A rental listing should be a well-thought-out ad. After all, it's the sales pitch for why you should rent that house. If you come across listings with excessive errors in them, either in spelling, grammar or punctuation, walk away. Too many typos of any kind are the mark of a scammer.

File a police report

Tips for avoiding rental scams

Experience is one of the best ways to avoid rental scams. The more times you've gone through the rental process, the more likely you'll recognize red flags early on. Trust your gut and don't be afraid to walk away from a rental that doesn't seem legitimate.

If you're new to renting a house, there are steps to take to prepare you for the rental market. They'll help you better filter out rental scams from actual listings, saving you plenty of time and stress as you find your perfect rental home.

1. Research all listings

A little digging can usually verify the legitimacy of the person and the property with which you're dealing. If you find one property listed multiple times through different landlords or property managers (especially all at different prices), take this as an indication that something may be wrong. Copied listings are a major red flag you can easily overcome.

Always meet a landlord or property manager in person before signing a lease or paying any money, and insist on viewing the property, as well. Virtual tours do count and have become a useful tool during pandemic times that are likely to stick around moving forward.

If you're moving out of state or are experiencing any other reason that makes an in-person meeting impossible, research to make sure you're dealing with a real rental professional. Never be afraid to ask for references, check property records or read online reviews from other tenants.

2. Verify listing information

Sometimes scammers will withhold pertinent information about the listing to try and keep you off their trail. This could mean minimal pictures or not including the full address in the listing. All listings need an address, which gives you something you can check out on your own.

Copying and pasting the address into any search engine should give you a street view. You can check that the image matches what's on the listing. Most homes are also listed with at least one picture on multiple real estate sites, so you can double-check a few of those, as well.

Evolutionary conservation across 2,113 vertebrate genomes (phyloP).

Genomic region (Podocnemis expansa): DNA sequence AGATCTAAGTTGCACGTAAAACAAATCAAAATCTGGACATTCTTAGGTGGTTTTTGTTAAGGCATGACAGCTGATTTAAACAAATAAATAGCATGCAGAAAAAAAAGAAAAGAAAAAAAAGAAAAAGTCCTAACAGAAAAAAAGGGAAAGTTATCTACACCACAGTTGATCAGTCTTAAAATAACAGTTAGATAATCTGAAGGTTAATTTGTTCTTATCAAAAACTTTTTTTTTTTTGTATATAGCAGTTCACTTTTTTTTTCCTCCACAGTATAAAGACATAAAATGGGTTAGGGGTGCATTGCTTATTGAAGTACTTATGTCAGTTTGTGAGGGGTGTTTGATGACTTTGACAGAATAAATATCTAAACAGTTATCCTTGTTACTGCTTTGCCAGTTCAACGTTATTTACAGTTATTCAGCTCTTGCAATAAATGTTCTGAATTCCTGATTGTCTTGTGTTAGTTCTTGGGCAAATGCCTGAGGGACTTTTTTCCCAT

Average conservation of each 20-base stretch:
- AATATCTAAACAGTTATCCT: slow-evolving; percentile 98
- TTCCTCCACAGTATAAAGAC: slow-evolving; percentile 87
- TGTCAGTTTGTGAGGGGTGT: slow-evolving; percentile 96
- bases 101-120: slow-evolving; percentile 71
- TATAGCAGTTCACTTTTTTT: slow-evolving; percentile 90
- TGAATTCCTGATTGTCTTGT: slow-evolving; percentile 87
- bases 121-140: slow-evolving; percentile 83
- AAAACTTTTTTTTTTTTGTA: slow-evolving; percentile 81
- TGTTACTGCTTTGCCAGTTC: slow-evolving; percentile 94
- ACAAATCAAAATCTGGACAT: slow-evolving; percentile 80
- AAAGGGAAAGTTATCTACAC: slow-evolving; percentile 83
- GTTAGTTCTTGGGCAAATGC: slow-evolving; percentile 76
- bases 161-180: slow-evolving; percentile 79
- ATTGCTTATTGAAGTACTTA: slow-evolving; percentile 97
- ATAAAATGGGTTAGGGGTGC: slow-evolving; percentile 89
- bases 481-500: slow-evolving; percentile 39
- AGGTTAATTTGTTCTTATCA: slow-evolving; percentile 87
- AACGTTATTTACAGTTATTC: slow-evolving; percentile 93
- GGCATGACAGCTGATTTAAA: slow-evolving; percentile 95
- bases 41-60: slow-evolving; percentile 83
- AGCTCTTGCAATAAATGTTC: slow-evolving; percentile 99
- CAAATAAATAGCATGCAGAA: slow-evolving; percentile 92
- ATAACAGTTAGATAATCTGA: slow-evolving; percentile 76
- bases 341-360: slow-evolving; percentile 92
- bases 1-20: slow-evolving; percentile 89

3. Leave a paper trail

When it does come time to exchange money for a rental property, always leave a paper trail. Write a check for your application fee or digitally pay in a safe, secure way. You want to be able to go back and cancel a fraudulent charge if it comes to that. At the very least, you want to have a traceable location for where the money went should it turn out you've entered into a scam.

4. Report possible scammers

Keeping yourself safe from rental scams also means reporting people you suspect as frauds. It not only saves others from falling victim, but it takes that scammer out of play for the future.

If you come across a rental listing that looks like a scam, don't hesitate to use the listing website's tools to report or flag it. If you suspect a rental scam or become the victim of one, immediately report the incident to your local law enforcement, who will advise you on the next steps to take. You can also contact the Federal Trade Commission, the Internet Crime Complaint Center, and/or your state attorney general’s office.

Keep yourself safe from rental scams

Not all rental scams are going to have such obvious red flags. Some scammers will go to great lengths to fool you, even meeting you in person to talk about the property. Generally speaking, though, these people are trying to make some money quickly. They aren't putting a ton of effort into the set-up. As a result, knowing the common tricks of the rental scam trade will help you become a smarter and safer renter.

The information contained in this article is for educational purposes only and does not, and is not intended to, constitute legal or financial advice. Readers are encouraged to seek professional legal or financial advice as they may deem it necessary.

Categories: Renters